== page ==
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When there are two applicable insurance policies, who has a duty to pay defence costs?

Markham (City) v. AIG Insurance Co. of Canada 2020 ONCA 239.

A young boy, watching his brother’s hockey game at the community centre was injured when a hockey puck flew in his face.  The City and Hockey Canada were sued and they each cross-claimed against one another.  The City was insured by Lloyd’s Underwriters under a commercial general liability policy with a policy limit of $5 million.

Lloyd’s policy wording indicated it would apply only as excess if there was other insurance.  The City was also an additional insured to Hockey Canada’s insurance policy with AIG Insurance Company of Canada.  AIG’s policy had a policy limit of $5 million; it provided primary insurance and there was no excess provision in respect of claims occurring in Canada.

The Lloyd’s policy provided coverage in respect of all claims of bodily injury, personal injury or property damage caused by “an Occurrence”.  The AIG policy covered the City for liability in respect of the operations of Hockey Canada and the hockey club.  Accordingly, both AIG and Lloyd’s owed a duty to defend the City.  As both insurers were primary insurers with concurrent duties to defend, it was held that they must share the defence costs equally, subject to a right to seek reallocation of the defence costs at the conclusion of the action.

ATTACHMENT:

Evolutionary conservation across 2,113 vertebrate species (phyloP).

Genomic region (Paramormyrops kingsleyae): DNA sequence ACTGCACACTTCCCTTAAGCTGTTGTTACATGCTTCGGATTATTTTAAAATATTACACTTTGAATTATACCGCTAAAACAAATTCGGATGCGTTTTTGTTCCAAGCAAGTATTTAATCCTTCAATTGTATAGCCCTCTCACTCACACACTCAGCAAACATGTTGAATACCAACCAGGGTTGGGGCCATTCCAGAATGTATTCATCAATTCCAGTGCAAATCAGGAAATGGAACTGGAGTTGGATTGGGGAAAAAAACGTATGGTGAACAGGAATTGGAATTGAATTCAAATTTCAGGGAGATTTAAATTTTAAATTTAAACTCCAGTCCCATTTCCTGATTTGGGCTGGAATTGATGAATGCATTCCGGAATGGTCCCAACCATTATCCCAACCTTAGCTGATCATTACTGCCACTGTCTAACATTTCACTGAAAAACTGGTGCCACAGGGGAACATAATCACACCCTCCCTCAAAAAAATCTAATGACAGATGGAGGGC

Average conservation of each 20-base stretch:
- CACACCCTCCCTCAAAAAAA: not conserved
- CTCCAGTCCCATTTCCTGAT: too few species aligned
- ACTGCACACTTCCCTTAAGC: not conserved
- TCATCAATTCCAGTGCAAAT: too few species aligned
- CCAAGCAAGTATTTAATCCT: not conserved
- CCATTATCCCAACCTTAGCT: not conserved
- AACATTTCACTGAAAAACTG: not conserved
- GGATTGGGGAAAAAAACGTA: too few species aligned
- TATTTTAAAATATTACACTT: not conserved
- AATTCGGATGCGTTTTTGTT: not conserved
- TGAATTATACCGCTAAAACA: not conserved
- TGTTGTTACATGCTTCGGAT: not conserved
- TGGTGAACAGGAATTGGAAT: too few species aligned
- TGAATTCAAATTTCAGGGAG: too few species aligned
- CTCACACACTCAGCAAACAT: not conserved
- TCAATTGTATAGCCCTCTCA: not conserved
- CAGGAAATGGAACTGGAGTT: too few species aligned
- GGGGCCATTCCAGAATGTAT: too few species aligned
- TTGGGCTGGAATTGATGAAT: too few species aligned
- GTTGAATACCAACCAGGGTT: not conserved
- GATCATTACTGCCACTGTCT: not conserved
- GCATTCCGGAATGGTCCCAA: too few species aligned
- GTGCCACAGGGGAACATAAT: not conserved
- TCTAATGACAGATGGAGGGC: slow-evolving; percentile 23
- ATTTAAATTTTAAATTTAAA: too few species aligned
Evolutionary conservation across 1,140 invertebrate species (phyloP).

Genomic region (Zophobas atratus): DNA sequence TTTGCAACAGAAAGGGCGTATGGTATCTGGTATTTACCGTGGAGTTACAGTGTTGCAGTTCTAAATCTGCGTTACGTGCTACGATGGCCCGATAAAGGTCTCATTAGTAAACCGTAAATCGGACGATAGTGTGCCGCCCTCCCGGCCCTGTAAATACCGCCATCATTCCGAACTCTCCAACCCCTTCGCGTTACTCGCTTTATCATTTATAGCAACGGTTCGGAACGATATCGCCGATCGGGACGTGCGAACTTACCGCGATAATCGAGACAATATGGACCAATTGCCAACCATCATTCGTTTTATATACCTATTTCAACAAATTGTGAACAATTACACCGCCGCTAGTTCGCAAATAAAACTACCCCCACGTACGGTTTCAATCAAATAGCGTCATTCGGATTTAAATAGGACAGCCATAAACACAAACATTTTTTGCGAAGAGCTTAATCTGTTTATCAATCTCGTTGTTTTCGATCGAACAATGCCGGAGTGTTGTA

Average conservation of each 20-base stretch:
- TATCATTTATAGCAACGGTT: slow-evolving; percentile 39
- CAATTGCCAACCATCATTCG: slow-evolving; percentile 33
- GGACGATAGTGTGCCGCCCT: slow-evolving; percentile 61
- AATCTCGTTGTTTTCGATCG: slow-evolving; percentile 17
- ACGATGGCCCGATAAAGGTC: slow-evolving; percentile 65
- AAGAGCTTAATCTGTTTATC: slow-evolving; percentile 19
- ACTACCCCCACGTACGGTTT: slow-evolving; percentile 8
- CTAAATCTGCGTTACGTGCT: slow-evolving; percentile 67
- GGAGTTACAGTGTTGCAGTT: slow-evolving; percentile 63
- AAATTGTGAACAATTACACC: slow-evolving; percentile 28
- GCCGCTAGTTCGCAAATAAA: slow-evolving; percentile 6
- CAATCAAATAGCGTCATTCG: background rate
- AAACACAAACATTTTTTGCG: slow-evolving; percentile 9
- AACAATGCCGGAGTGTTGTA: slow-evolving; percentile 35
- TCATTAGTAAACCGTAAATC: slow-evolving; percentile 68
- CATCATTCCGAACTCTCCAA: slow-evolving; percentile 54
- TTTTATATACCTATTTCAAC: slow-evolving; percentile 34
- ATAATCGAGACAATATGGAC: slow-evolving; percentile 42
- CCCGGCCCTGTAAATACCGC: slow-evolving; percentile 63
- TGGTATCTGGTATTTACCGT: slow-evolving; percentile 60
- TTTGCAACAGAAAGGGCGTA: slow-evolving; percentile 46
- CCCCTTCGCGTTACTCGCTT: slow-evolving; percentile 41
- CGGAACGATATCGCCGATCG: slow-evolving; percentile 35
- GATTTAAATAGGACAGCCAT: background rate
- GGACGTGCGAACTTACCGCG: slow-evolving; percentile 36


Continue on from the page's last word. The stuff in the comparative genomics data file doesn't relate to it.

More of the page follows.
You can read Markham (City) v. AIG Insurance Co. of Canada 2020 ONCA 239 here.
At Foster & Company, we represent institutions and individuals looking for help understanding insurance coverages and responding to claims. Contact us by phone at 506-462-4000 or reach us online for advice.

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